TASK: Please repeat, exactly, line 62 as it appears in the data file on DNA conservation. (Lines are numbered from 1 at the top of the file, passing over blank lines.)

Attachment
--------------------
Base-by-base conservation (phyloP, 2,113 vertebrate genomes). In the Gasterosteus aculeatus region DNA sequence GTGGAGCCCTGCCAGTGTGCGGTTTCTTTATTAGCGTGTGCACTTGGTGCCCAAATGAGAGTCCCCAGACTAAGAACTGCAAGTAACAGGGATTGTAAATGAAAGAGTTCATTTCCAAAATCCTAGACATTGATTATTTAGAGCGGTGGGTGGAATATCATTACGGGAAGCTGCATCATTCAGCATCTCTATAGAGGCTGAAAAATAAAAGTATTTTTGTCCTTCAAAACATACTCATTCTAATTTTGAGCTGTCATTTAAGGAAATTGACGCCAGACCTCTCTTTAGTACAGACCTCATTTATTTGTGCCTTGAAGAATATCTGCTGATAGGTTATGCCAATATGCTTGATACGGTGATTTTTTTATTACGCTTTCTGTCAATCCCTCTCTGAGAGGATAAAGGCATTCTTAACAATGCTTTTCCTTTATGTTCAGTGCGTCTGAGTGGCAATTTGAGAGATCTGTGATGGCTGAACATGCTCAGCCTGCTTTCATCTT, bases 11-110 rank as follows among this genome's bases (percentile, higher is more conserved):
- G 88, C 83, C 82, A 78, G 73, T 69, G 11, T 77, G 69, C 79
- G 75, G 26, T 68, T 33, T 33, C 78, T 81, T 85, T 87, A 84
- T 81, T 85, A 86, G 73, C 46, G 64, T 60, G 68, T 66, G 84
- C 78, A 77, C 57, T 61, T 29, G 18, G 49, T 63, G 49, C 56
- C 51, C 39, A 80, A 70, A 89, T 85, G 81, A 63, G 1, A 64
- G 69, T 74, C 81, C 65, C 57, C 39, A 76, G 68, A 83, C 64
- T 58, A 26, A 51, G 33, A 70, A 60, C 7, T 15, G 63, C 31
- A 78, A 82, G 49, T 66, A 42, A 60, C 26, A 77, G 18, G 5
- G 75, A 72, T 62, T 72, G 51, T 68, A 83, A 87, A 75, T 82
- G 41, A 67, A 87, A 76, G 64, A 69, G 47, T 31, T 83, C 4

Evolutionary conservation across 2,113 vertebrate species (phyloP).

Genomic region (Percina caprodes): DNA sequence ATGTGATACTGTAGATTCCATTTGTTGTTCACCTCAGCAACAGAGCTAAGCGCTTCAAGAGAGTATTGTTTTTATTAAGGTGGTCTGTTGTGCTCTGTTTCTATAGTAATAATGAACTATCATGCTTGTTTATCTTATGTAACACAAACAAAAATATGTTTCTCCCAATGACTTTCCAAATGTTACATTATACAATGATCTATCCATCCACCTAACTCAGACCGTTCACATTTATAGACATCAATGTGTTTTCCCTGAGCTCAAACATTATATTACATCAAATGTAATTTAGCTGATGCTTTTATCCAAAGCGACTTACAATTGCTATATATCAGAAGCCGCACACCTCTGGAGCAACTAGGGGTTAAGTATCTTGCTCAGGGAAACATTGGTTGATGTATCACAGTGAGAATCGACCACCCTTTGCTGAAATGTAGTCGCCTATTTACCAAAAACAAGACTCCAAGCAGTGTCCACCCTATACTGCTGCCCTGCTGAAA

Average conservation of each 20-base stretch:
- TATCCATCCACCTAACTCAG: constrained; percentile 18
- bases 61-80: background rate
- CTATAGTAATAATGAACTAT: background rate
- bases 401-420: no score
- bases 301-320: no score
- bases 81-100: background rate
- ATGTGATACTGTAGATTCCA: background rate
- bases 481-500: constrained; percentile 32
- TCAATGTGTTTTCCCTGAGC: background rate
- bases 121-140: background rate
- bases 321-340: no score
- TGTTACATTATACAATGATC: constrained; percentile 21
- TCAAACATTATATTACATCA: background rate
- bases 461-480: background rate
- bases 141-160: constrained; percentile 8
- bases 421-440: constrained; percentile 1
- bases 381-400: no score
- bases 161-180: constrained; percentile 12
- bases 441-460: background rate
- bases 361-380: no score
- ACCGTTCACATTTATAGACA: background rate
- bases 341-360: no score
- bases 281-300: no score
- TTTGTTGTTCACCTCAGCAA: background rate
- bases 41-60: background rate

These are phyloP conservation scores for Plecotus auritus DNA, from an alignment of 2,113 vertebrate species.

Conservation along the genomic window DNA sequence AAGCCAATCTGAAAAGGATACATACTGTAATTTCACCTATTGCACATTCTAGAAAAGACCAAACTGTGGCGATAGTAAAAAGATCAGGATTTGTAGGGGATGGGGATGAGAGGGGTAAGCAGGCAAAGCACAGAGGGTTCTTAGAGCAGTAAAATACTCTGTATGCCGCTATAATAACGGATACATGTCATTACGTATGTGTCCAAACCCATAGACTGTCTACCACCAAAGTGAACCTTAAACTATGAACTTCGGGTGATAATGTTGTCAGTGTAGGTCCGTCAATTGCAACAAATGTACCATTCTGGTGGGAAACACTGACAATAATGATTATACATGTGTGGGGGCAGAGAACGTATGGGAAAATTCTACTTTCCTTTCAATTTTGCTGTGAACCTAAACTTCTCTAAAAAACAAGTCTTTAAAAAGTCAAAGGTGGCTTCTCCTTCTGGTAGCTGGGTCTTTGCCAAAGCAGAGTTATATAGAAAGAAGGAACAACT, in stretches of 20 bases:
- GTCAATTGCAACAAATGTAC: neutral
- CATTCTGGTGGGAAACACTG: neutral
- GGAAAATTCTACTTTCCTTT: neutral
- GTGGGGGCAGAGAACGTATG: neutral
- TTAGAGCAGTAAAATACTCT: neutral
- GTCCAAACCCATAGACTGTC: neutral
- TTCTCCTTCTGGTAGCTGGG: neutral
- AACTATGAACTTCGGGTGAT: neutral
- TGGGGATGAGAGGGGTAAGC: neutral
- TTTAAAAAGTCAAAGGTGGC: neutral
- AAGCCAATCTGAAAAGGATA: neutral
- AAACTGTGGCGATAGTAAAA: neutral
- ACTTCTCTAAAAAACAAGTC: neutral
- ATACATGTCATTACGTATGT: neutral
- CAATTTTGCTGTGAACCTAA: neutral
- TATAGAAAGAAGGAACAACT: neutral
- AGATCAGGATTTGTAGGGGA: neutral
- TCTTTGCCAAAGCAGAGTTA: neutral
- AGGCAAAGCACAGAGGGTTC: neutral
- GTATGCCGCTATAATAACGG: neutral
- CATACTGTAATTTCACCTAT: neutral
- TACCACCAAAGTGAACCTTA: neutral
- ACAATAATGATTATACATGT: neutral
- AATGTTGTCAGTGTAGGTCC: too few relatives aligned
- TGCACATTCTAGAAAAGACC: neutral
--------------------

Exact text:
- CATACTGTAATTTCACCTAT: neutral